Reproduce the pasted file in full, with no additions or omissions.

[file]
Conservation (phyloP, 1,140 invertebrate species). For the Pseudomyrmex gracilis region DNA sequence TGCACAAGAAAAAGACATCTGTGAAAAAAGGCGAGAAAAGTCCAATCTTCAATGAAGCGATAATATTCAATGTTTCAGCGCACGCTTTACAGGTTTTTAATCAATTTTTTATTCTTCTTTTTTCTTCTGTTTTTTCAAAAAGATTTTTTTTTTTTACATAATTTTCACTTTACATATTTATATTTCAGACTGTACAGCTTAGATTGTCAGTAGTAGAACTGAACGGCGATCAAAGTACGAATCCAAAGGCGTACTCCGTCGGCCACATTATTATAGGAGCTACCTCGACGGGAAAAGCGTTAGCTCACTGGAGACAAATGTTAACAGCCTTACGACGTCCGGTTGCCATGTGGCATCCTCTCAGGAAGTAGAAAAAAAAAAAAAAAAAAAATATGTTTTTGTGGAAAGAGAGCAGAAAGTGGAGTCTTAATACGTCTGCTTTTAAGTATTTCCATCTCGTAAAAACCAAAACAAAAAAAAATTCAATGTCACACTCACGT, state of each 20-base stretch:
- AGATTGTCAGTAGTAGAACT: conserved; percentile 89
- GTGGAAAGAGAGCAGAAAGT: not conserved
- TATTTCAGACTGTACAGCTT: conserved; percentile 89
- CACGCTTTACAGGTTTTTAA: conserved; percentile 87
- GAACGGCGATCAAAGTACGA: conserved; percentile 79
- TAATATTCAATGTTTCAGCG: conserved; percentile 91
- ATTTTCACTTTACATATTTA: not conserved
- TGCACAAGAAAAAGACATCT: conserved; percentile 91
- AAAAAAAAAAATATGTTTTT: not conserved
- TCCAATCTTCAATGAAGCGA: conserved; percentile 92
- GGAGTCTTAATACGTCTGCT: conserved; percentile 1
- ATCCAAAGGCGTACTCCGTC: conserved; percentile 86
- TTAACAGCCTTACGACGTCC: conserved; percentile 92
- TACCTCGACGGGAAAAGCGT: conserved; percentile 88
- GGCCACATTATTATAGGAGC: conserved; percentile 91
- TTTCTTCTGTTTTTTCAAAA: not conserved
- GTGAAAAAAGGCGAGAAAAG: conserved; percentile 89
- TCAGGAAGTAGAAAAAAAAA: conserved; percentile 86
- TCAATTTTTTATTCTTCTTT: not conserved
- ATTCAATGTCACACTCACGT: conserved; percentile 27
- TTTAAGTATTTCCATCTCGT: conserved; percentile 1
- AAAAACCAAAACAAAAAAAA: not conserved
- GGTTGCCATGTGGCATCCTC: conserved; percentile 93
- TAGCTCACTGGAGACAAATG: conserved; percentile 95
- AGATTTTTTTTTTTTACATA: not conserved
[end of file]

Conservation (phyloP, 1,140 invertebrate species). For the Pseudomyrmex gracilis region DNA sequence TGCACAAGAAAAAGACATCTGTGAAAAAAGGCGAGAAAAGTCCAATCTTCAATGAAGCGATAATATTCAATGTTTCAGCGCACGCTTTACAGGTTTTTAATCAATTTTTTATTCTTCTTTTTTCTTCTGTTTTTTCAAAAAGATTTTTTTTTTTTACATAATTTTCACTTTACATATTTATATTTCAGACTGTACAGCTTAGATTGTCAGTAGTAGAACTGAACGGCGATCAAAGTACGAATCCAAAGGCGTACTCCGTCGGCCACATTATTATAGGAGCTACCTCGACGGGAAAAGCGTTAGCTCACTGGAGACAAATGTTAACAGCCTTACGACGTCCGGTTGCCATGTGGCATCCTCTCAGGAAGTAGAAAAAAAAAAAAAAAAAAAATATGTTTTTGTGGAAAGAGAGCAGAAAGTGGAGTCTTAATACGTCTGCTTTTAAGTATTTCCATCTCGTAAAAACCAAAACAAAAAAAAATTCAATGTCACACTCACGT, state of each 20-base stretch:
- AGATTGTCAGTAGTAGAACT: conserved; percentile 89
- GTGGAAAGAGAGCAGAAAGT: not conserved
- TATTTCAGACTGTACAGCTT: conserved; percentile 89
- CACGCTTTACAGGTTTTTAA: conserved; percentile 87
- GAACGGCGATCAAAGTACGA: conserved; percentile 79
- TAATATTCAATGTTTCAGCG: conserved; percentile 91
- ATTTTCACTTTACATATTTA: not conserved
- TGCACAAGAAAAAGACATCT: conserved; percentile 91
- AAAAAAAAAAATATGTTTTT: not conserved
- TCCAATCTTCAATGAAGCGA: conserved; percentile 92
- GGAGTCTTAATACGTCTGCT: conserved; percentile 1
- ATCCAAAGGCGTACTCCGTC: conserved; percentile 86
- TTAACAGCCTTACGACGTCC: conserved; percentile 92
- TACCTCGACGGGAAAAGCGT: conserved; percentile 88
- GGCCACATTATTATAGGAGC: conserved; percentile 91
- TTTCTTCTGTTTTTTCAAAA: not conserved
- GTGAAAAAAGGCGAGAAAAG: conserved; percentile 89
- TCAGGAAGTAGAAAAAAAAA: conserved; percentile 86
- TCAATTTTTTATTCTTCTTT: not conserved
- ATTCAATGTCACACTCACGT: conserved; percentile 27
- TTTAAGTATTTCCATCTCGT: conserved; percentile 1
- AAAAACCAAAACAAAAAAAA: not conserved
- GGTTGCCATGTGGCATCCTC: conserved; percentile 93
- TAGCTCACTGGAGACAAATG: conserved; percentile 95
- AGATTTTTTTTTTTTACATA: not conserved